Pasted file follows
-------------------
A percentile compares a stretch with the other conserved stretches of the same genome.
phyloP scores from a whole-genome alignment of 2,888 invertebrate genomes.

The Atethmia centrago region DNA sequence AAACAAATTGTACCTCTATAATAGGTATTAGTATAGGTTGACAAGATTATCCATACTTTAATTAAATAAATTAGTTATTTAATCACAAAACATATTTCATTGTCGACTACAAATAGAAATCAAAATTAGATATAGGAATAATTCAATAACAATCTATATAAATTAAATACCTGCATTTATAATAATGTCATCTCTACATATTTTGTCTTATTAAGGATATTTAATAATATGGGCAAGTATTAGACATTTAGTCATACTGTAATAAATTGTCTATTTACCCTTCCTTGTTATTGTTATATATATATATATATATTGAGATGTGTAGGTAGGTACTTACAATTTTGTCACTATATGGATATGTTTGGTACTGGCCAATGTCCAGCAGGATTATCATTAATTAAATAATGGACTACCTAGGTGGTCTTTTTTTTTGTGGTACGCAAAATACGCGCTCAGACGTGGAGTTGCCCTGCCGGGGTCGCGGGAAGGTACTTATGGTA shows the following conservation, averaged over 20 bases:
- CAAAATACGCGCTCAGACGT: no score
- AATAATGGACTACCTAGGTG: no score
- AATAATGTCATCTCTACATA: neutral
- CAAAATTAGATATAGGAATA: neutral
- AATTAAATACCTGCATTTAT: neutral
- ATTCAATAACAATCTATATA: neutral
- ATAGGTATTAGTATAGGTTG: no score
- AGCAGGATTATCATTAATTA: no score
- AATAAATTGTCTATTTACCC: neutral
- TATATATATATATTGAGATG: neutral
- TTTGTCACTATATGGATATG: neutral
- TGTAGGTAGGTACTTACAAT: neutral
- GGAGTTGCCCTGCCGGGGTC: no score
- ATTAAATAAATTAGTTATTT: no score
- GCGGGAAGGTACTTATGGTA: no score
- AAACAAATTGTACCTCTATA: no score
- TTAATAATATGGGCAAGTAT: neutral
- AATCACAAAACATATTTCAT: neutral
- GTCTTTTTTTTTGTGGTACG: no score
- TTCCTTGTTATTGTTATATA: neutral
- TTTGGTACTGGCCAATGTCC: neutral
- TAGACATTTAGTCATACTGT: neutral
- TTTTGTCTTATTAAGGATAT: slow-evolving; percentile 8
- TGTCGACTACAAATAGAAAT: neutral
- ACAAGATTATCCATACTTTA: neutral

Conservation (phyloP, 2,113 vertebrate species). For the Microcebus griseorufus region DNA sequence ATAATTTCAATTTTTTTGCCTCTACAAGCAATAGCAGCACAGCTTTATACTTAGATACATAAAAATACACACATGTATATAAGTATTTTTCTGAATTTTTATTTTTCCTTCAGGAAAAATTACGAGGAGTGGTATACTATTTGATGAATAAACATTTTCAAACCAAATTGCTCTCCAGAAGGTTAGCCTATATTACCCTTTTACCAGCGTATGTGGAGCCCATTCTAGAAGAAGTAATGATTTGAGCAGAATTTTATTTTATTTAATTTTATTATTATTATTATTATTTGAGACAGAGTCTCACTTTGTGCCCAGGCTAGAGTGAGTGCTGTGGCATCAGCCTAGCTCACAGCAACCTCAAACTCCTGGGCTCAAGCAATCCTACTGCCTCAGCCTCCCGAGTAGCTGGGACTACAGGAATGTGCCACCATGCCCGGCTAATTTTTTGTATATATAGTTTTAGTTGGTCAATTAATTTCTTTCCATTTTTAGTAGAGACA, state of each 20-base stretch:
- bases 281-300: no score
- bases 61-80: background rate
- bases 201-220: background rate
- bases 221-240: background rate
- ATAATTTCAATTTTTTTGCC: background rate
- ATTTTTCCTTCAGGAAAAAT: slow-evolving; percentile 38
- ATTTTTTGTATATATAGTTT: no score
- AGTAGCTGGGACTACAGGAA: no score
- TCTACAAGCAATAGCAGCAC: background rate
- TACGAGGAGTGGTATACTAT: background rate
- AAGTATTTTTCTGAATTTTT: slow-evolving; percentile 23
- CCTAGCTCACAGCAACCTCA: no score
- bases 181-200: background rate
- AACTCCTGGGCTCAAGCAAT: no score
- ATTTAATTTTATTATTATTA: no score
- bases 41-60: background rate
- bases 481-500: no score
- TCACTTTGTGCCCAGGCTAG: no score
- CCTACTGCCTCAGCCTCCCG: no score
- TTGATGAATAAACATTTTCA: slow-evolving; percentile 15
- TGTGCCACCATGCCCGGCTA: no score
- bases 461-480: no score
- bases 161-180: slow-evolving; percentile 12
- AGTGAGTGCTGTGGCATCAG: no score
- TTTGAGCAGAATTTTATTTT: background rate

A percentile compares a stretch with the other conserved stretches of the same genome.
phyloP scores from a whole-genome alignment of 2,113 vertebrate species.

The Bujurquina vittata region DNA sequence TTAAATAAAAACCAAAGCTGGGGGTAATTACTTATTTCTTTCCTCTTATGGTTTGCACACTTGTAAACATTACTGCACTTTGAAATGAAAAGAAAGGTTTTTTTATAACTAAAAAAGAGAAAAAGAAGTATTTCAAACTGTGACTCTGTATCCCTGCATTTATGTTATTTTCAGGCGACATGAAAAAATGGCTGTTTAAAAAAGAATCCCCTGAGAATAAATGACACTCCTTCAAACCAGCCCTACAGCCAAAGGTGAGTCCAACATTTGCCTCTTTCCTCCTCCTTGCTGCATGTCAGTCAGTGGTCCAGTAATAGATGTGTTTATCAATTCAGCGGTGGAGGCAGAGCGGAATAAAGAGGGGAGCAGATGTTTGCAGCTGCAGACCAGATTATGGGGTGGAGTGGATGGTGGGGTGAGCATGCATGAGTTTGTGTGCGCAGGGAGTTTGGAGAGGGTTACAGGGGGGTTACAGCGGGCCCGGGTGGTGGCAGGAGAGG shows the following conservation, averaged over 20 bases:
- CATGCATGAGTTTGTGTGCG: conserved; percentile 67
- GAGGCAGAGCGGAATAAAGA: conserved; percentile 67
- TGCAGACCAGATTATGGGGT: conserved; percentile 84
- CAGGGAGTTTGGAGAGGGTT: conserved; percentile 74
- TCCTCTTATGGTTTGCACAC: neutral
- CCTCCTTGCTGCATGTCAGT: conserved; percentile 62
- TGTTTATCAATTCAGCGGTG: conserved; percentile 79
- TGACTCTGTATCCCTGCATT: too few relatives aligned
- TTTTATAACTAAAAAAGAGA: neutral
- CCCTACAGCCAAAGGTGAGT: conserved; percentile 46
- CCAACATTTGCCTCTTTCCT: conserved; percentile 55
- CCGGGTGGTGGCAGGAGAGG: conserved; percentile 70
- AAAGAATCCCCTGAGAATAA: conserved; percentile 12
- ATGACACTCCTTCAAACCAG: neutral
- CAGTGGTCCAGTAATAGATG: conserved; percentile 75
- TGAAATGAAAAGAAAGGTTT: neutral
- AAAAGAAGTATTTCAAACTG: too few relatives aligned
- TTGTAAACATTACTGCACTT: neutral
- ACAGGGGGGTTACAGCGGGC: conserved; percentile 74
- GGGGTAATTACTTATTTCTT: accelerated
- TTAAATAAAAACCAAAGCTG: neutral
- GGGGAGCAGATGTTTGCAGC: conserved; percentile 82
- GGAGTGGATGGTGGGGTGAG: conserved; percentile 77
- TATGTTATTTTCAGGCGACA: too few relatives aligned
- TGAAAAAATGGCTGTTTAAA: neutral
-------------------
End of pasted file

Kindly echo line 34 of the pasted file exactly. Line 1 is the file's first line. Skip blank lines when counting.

- ATAATTTCAATTTTTTTGCC: background rate